Linda Ray v. Amelia County Sheriff'S Office

Filing 920081209

Opinion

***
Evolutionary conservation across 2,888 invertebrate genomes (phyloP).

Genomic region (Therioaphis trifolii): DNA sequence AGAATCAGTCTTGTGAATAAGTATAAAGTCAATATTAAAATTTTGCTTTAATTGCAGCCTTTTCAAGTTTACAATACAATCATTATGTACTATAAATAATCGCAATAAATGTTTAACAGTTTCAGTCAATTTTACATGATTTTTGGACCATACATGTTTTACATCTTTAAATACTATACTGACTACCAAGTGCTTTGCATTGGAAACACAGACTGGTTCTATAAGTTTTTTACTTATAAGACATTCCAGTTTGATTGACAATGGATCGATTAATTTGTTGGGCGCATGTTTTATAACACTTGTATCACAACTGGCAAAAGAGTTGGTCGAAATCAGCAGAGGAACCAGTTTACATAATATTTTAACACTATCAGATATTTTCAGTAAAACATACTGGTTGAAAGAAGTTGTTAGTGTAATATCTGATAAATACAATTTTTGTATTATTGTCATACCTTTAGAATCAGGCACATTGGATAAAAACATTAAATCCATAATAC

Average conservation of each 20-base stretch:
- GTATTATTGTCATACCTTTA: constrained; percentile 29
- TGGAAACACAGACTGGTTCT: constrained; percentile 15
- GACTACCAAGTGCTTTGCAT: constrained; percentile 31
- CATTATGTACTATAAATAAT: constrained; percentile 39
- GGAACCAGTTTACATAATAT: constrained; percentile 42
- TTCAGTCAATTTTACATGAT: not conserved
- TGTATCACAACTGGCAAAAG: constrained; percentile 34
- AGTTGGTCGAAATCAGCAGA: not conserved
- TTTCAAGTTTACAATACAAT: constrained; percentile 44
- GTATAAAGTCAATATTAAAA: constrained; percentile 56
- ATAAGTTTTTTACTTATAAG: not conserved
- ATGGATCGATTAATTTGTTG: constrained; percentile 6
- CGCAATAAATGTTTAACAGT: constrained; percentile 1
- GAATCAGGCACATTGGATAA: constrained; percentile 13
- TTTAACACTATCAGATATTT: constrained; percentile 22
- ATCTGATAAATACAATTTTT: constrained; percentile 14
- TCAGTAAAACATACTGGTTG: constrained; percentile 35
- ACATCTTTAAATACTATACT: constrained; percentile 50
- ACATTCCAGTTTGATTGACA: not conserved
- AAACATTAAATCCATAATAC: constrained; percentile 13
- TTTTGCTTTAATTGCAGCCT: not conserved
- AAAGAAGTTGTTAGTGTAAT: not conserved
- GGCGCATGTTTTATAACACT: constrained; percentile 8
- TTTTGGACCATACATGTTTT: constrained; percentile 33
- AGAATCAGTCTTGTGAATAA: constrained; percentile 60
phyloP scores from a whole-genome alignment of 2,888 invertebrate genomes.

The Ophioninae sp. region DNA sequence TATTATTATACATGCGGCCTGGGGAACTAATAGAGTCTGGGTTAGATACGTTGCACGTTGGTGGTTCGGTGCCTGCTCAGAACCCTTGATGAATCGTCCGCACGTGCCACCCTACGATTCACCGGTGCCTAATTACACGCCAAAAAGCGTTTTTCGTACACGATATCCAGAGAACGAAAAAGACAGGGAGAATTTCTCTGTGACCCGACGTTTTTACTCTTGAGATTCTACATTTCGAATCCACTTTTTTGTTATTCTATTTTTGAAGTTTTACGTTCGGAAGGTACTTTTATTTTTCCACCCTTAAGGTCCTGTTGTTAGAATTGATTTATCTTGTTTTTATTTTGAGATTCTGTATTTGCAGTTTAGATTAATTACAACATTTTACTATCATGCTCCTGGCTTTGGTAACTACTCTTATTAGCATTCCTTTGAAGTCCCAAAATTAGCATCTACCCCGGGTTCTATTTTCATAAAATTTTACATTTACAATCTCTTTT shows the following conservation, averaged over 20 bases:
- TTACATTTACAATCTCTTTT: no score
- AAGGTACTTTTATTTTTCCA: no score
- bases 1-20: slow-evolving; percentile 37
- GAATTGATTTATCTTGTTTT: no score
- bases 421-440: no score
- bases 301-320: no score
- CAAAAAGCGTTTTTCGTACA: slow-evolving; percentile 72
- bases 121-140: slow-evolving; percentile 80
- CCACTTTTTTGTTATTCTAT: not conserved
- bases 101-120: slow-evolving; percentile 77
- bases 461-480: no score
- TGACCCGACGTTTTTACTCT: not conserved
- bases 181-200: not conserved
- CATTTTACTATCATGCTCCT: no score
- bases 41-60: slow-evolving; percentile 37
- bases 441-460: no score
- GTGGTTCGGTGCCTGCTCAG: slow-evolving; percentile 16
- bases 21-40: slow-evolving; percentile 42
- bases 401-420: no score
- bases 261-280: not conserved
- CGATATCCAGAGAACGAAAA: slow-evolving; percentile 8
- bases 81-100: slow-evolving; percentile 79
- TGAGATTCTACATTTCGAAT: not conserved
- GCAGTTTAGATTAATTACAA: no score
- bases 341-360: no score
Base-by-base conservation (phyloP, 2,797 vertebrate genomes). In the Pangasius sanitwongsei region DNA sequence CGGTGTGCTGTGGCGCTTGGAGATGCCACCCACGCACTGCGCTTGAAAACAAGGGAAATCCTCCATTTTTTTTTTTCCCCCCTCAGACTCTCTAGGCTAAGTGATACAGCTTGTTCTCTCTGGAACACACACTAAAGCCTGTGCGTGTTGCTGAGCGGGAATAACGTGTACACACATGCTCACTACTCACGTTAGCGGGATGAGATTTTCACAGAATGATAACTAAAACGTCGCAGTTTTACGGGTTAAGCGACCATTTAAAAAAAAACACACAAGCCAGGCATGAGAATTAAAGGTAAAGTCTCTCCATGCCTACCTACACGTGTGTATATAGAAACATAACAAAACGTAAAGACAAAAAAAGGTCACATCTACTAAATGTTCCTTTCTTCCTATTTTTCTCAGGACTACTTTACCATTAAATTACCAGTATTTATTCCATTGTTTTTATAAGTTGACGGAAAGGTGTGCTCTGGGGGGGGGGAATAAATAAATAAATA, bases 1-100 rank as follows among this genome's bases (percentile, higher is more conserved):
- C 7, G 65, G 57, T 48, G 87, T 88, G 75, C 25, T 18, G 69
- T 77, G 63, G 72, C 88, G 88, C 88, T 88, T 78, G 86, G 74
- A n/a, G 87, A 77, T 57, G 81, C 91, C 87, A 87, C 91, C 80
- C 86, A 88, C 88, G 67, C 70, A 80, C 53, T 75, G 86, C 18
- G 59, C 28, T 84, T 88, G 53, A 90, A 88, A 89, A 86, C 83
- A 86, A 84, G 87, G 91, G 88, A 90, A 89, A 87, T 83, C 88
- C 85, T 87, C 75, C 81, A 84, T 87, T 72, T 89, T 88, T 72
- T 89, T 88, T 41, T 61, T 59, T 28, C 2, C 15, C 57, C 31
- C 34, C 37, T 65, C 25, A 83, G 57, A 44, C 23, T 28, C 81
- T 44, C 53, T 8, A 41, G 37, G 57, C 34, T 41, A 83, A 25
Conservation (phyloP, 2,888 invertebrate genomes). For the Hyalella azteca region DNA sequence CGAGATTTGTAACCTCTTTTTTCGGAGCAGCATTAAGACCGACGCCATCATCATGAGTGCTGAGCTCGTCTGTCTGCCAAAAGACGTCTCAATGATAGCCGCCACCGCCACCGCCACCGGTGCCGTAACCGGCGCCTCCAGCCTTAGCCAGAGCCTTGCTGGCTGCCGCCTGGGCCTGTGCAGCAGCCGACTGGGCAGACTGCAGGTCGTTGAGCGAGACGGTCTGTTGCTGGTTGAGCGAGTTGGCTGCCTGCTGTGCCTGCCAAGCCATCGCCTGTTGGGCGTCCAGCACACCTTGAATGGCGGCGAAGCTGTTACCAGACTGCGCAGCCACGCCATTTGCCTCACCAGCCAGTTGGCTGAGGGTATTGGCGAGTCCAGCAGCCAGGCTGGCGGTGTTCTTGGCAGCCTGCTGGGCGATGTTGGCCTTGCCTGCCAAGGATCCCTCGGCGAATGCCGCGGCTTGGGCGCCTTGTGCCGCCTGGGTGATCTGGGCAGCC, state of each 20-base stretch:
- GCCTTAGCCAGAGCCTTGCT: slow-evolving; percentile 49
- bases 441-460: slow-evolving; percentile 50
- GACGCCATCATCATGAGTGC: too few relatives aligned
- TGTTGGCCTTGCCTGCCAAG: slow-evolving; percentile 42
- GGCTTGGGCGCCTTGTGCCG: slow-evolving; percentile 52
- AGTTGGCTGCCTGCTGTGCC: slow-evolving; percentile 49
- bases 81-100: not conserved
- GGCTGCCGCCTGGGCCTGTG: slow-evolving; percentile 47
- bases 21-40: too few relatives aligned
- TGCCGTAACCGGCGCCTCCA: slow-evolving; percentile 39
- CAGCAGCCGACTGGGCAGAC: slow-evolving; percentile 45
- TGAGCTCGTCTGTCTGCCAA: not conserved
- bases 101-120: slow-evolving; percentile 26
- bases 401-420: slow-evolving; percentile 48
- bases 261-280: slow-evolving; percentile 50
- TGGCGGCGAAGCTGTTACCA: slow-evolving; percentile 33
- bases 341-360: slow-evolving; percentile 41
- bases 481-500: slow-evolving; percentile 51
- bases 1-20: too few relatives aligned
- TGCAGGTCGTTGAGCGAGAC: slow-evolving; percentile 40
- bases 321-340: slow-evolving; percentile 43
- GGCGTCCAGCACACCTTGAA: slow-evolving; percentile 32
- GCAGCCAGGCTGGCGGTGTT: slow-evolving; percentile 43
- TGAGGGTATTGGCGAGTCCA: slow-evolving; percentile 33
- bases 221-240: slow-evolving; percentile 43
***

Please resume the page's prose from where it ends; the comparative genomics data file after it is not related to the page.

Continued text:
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UNPUBLISHED UNITED STATES COURT OF APPEALS FOR THE FOURTH CIRCUIT No. 07-2051 LINDA RAY, Plaintiff - Appellant, v. AMELIA COUNTY SHERIFF'S OFFICE; JIMMY E. WEAVER, Defendants - Appellees. No. 08-1425 LINDA RAY, Plaintiff - Appellant, v. AMELIA COUNTY SHERIFF'S OFFICE; JIMMY E. WEAVER, Defendants - Appellees. Appeals from the United States District Court for the Eastern District of Virginia, at Richmond. Robert E. Payne, Senior District Judge. (3:06-cv-00834-REP) Submitted: October 27, 2008 Decided: December 9, 2008 Before KING and DUNCAN, Circuit Judges, and HAMILTON, Senior Circuit Judge. Affirmed in part, vacated in part and remanded by unpublished per curiam opinion. Linda Ray, Appellant Pro Se. John Adrian Gibney, Jr., THOMPSON & MCMULLAN, Richmond, Virginia, for Appellees. Unpublished opinions are not binding precedent in this circuit. -2- PER CURIAM: In these consolidated appeals, Linda Ray appeals the following orders by the district court: the August 22, 2007, order dismissing Ray's claim under the Age Discrimination in Employment Act ("ADEA"), 29 U.S.C. 623 (2000); the August 22, 2007, order denying her motion to compel discovery; the November 15, 2007, order denying her motion for leave to amend her complaint; and the March 21, 2008, order granting summary judgment as to her constitutional claims. remand. We affirm in part, vacate in part, and I. Dismissal of ADEA claim Ray first argues that the district court erred in dismissing her ADEA claim for failure to state a claim, pursuant to Federal Rule of Civil Procedure 12(b)(6). We review de novo the district court's dismissal. See Sec'y of State for Defense v. Trimble Navigation Ltd., 484 F.3d 700, 705 (4th Cir. 2007). An employment discrimination claim need not include specific facts establishing a prima facie case of discrimination to survive a Rule 12(b)(6) motion, but "instead must contain only `a short and plaint statement of the claim showing that the pleader is entitled to relief.'" Swierkiewicz v. Sorema N. A., 534 U.S. 506, 508 (2002) (quoting Fed. R. Civ. P. 8(a)(2)). A plaintiff's statement of her claim "need only give the defendant fair notice of what the . . . claim is and the grounds upon which -3- it rests." Erickson v. Pardus, 127 S. Ct. 2197, 2200 (2007) "Factual allegations (citations and internal quotes omitted). must be enough to raise a right to relief above the speculative level" and have "enough facts to state a claim to relief that is plausible on its face." Bell Atl. Corp. v. Twombly, 550 U.S. __, "[W]hen ruling on a __, __, 127 S. Ct. 1955, 1965, 1974 (2007). defendant's motion to dismiss, a judge must accept as true all of the factual allegations contained in the complaint." Erickson, 127 S. Ct. at 2200 (citations omitted). In particular, a pro se complaint must be liberally construed and "held to less stringent standards than formal pleadings drafted by lawyers." Id. (citation omitted). The district court erred in dismissing Ray's ADEA claim based upon its finding that her own complaint for the produced a legitimate, non-discriminatory reason defendants' termination of her employment that rebutted her prima facie case, while failing to demonstrate that the reasons stated in her own complaint were a pretext for discrimination. to plead specific facts establishing a Ray was not required prima facie case of discrimination in her complaint, let alone to plead facts showing that the non-discriminatory reason for termination suggested by her own complaint was pretextual. Ray was required only to state her claim so as to give the defendants fair notice of its nature and -4- the grounds upon which it rests, with enough factual allegations to state a claim to relief that is plausible, not merely speculative. Ray alleges in her complaint that she is a member of a protected class (she is forty-five years old), she suffered an adverse employment action (her employment was terminated), and she was replaced by a substantially younger employee who is less qualified for the position than Ray. Ray states several possible reasons for the termination of her employment that are related to her age: Sheriff Jimmy E. Weaver's desire to have younger-looking employees at the front of the Amelia County Sheriff's Office; Weaver's desire to hire a replacement who was less familiar with official policies and procedures; and a problem with Ray's desire to utilize her accrued annual leave benefits. Taken together, these allegations provide the defendants with fair notice of the nature of her claim and the grounds upon which it rests, and state a claim to relief that is plausible, not merely speculative. Although Ray's complaint indicates that there were other ostensible reasons why her employment was terminated, the inclusion of those stated reasons in her complaint does not establish at the pleadings stage that she is not entitled to relief on her stated discrimination claim. See Swierkiewicz, 534 U.S. at 512 ("Given that the prima facie case operates as a flexible evidentiary standard, it should not be transposed into a rigid pleading standard for discrimination cases"). Accordingly, we vacate the -5- district court's August 22, 2007, order dismissing Ray's ADEA claim and remand for further proceedings. II. Discovery Ray next argues that the district court erred in denying as moot her motion to compel discovery. We review the denial of a request for discovery for an abuse of discretion. Conner v. United States, 434 F.3d 676, 680 (4th Cir. 2006); Harrods Ltd. v. Sixty Internet Domain Names, 302 F.3d 214, 244 (4th Cir. 2002). found where `denial of "An abuse of discretion may be has caused substantial discovery prejudice.'" Nicholas v. Wyndham Int'l, Inc., 373 F.3d 537, 542 (4th Cir. 2004) (quoting M & M Med. Supplies & Serv., Inc. v. Pleasant Valley Hosp., Inc., 981 F.2d 160, 163 (4th Cir. 1992)). In her motion to compel discovery, Ray sought an order requiring the defendants to answer unspecified discovery requests over their objection that her requests were late. The district court denied her motion to compel as moot after dismissing her ADEA claim for failure to state a claim. In light of our decision to vacate the dismissal of Ray's ADEA claim, we also vacate the order denying Ray's motion to compel discovery. III. Motion to Amend Complaint Ray next argues that the district court erred in denying her motion for leave to amend her amended complaint after dismissing her ADEA claim. The district court denied Ray's motion -6- based upon its finding that there appeared to be "no basis upon which to permit the amendment," without further explanation. A district court's denial of a motion to amend the complaint is reviewed for abuse of discretion. Glaser v. Enzo Biochem, Inc., 464 F.3d 474, 476 (4th Cir. 2006). Title VII creates a federal cause of action for employment discrimination. Davis v. North Carolina Dep't of Corr., 48 F.3d 134, 136 (4th Cir. 1995). However, before a district court can assume jurisdiction over a Title VII claim, the claimant must have exhausted the administrative procedures contained in 42 U.S.C. 2000e-5(b), which requires an investigation and determination by the EEOC as to whether "reasonable cause" exists to believe that the charge of discrimination is valid. Id. at 137. Action by the EEOC is a "predicate for litigation based on the federal statute," as a complaint cannot be brought before a district court until the EEOC has determined the validity of the claim. (internal quotation marks, citation omitted). Id. at 137-38 A "right-to-sue" letter, issued by the EEOC, is "essential to initiation of a private Title VII suit in federal court." Id.; see also Smith v. First Union Nat'l Bank, 202 F.3d 234, 247 (4th Cir. 2000) (before bringing suit under Title VII, plaintiff must first exhaust administrative remedies by filing a charge with the EEOC). The EEOC's right-to-sue letter covers only Ray's ADEA claim, and it does not appear that she submitted the facts -7- underlying her Equal Pay Act claim in her complaint to the EEOC. Because Ray did not exhaust her administrative remedies regarding this claim, the district court did not abuse its discretion in denying her leave to amend her complaint to include it. Ray did submit her retaliation claim to the EEOC, claiming that her employment was terminated in retaliation for the grievance she filed with Weaver after she was reprimanded for using a County vehicle. However, Ray's grievance did not challenge "the disciplinary action taken against [Ray], but the violation of Policy and Procedures that were followed in doing so and the direct violation of [Amelia County's] Travel Policy." Because Ray's grievance did not concern an alleged violation of the ADEA or other employment discrimination laws, only an alleged violation of local administrative policies and procedures, she was not engaged in a protected activity, and therefore did not state a retaliation claim in her complaint to the EEOC. See 42 U.S.C. 2000e-3(a); Kubicko v. Ogden Logistics Services, 181 F.3d 544, 551 (4th Cir. 1999) (protected activity involves opposing, or participating in a grievance proceeding concerning, employment practices made unlawful by Title VII or the ADEA). Accordingly, we affirm the denial of Ray's motion for leave to amend her complaint. IV. Constitutional Claims Finally, Ray argues that the district court erred in adopting the magistrate judge's report and recommendation and -8- granting summary judgment as to her constitutional claims. We have reviewed the record and affirm this aspect of the district court's judgment for the reasons cited by the district court and the magistrate judge. (See Ray v. Amelia County Sheriff's Office, E.D. Va., case no. 3:06-cv-00834-REP, March 21, 2008, order). For the reasons stated above, we vacate the district court's August 22, 2007, orders; affirm the district court's November 15, 2007, and March 21, 2008, orders; and remand the case for further proceedings consistent with this opinion. We deny Ray's motions for preparation of transcripts at government expense. We dispense with oral argument because the facts and legal contentions are adequately presented in the materials before the court and argument would not aid the decisional process. AFFIRMED IN PART, VACATED IN PART AND REMANDED -9-